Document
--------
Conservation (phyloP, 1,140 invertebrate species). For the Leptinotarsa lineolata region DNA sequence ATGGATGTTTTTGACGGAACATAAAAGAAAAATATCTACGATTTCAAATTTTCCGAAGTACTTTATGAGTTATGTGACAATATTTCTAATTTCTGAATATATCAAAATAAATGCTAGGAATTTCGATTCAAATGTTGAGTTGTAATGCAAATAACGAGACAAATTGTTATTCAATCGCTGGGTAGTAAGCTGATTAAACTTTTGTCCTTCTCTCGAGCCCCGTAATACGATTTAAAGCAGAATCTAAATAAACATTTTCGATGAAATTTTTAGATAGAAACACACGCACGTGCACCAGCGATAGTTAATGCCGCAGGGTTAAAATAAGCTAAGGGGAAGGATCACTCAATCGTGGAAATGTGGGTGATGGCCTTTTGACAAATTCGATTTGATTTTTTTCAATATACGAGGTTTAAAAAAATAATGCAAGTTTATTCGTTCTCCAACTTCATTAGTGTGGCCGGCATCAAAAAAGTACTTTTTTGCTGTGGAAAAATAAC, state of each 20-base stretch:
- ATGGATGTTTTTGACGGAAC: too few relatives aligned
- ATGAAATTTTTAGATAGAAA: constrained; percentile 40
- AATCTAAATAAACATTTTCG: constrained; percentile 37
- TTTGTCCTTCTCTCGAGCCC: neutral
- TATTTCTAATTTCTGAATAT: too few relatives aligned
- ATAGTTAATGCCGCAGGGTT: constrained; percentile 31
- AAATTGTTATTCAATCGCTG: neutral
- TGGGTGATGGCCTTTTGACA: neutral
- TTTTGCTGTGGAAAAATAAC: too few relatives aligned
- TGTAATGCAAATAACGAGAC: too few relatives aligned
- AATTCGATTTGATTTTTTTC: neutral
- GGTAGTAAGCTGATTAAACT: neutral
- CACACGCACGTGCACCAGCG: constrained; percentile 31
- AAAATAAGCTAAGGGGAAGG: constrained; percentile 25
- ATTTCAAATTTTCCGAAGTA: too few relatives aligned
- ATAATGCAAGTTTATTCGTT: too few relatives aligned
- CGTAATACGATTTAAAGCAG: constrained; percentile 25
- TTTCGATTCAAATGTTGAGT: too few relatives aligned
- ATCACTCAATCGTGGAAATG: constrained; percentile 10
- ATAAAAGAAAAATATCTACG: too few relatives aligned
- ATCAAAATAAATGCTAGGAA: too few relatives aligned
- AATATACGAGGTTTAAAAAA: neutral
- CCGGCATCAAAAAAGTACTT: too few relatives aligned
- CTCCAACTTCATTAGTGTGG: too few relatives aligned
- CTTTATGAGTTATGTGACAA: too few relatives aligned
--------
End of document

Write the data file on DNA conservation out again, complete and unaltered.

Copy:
Conservation (phyloP, 1,140 invertebrate species). For the Leptinotarsa lineolata region DNA sequence ATGGATGTTTTTGACGGAACATAAAAGAAAAATATCTACGATTTCAAATTTTCCGAAGTACTTTATGAGTTATGTGACAATATTTCTAATTTCTGAATATATCAAAATAAATGCTAGGAATTTCGATTCAAATGTTGAGTTGTAATGCAAATAACGAGACAAATTGTTATTCAATCGCTGGGTAGTAAGCTGATTAAACTTTTGTCCTTCTCTCGAGCCCCGTAATACGATTTAAAGCAGAATCTAAATAAACATTTTCGATGAAATTTTTAGATAGAAACACACGCACGTGCACCAGCGATAGTTAATGCCGCAGGGTTAAAATAAGCTAAGGGGAAGGATCACTCAATCGTGGAAATGTGGGTGATGGCCTTTTGACAAATTCGATTTGATTTTTTTCAATATACGAGGTTTAAAAAAATAATGCAAGTTTATTCGTTCTCCAACTTCATTAGTGTGGCCGGCATCAAAAAAGTACTTTTTTGCTGTGGAAAAATAAC, state of each 20-base stretch:
- ATGGATGTTTTTGACGGAAC: too few relatives aligned
- ATGAAATTTTTAGATAGAAA: constrained; percentile 40
- AATCTAAATAAACATTTTCG: constrained; percentile 37
- TTTGTCCTTCTCTCGAGCCC: neutral
- TATTTCTAATTTCTGAATAT: too few relatives aligned
- ATAGTTAATGCCGCAGGGTT: constrained; percentile 31
- AAATTGTTATTCAATCGCTG: neutral
- TGGGTGATGGCCTTTTGACA: neutral
- TTTTGCTGTGGAAAAATAAC: too few relatives aligned
- TGTAATGCAAATAACGAGAC: too few relatives aligned
- AATTCGATTTGATTTTTTTC: neutral
- GGTAGTAAGCTGATTAAACT: neutral
- CACACGCACGTGCACCAGCG: constrained; percentile 31
- AAAATAAGCTAAGGGGAAGG: constrained; percentile 25
- ATTTCAAATTTTCCGAAGTA: too few relatives aligned
- ATAATGCAAGTTTATTCGTT: too few relatives aligned
- CGTAATACGATTTAAAGCAG: constrained; percentile 25
- TTTCGATTCAAATGTTGAGT: too few relatives aligned
- ATCACTCAATCGTGGAAATG: constrained; percentile 10
- ATAAAAGAAAAATATCTACG: too few relatives aligned
- ATCAAAATAAATGCTAGGAA: too few relatives aligned
- AATATACGAGGTTTAAAAAA: neutral
- CCGGCATCAAAAAAGTACTT: too few relatives aligned
- CTCCAACTTCATTAGTGTGG: too few relatives aligned
- CTTTATGAGTTATGTGACAA: too few relatives aligned